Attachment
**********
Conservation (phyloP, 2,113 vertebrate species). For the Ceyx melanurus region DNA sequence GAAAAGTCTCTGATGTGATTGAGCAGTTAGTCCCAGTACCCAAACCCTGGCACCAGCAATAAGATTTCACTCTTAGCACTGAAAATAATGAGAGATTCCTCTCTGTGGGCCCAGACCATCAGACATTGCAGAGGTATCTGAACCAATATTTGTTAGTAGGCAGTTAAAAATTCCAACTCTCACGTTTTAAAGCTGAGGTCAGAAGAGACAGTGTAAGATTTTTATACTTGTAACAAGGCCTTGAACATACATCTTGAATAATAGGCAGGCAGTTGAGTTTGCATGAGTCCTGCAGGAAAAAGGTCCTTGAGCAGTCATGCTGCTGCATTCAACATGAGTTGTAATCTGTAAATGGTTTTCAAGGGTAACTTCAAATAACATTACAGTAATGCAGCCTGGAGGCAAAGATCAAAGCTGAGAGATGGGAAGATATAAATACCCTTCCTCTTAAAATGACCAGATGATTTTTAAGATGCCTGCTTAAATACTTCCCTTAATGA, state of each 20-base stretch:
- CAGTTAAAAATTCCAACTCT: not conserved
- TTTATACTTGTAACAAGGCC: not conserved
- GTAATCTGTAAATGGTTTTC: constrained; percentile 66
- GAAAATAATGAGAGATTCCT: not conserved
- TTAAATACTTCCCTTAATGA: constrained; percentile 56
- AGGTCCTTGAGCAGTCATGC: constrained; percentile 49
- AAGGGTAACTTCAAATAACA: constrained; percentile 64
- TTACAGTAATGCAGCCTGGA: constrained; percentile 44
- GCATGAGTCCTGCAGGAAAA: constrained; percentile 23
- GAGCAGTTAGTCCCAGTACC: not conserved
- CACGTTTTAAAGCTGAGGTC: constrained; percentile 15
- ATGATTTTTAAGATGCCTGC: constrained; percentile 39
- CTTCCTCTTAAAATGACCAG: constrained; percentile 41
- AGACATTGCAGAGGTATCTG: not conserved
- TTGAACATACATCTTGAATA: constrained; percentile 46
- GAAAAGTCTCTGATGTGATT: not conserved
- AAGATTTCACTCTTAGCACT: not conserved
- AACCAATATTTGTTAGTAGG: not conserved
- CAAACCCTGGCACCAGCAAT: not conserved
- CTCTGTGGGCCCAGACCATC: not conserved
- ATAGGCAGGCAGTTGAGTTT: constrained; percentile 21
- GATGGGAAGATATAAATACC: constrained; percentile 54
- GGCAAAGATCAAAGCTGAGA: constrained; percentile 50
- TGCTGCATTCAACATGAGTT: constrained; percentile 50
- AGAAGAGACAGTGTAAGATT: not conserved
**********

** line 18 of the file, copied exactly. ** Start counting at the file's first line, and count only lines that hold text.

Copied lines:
- AAGATTTCACTCTTAGCACT: not conserved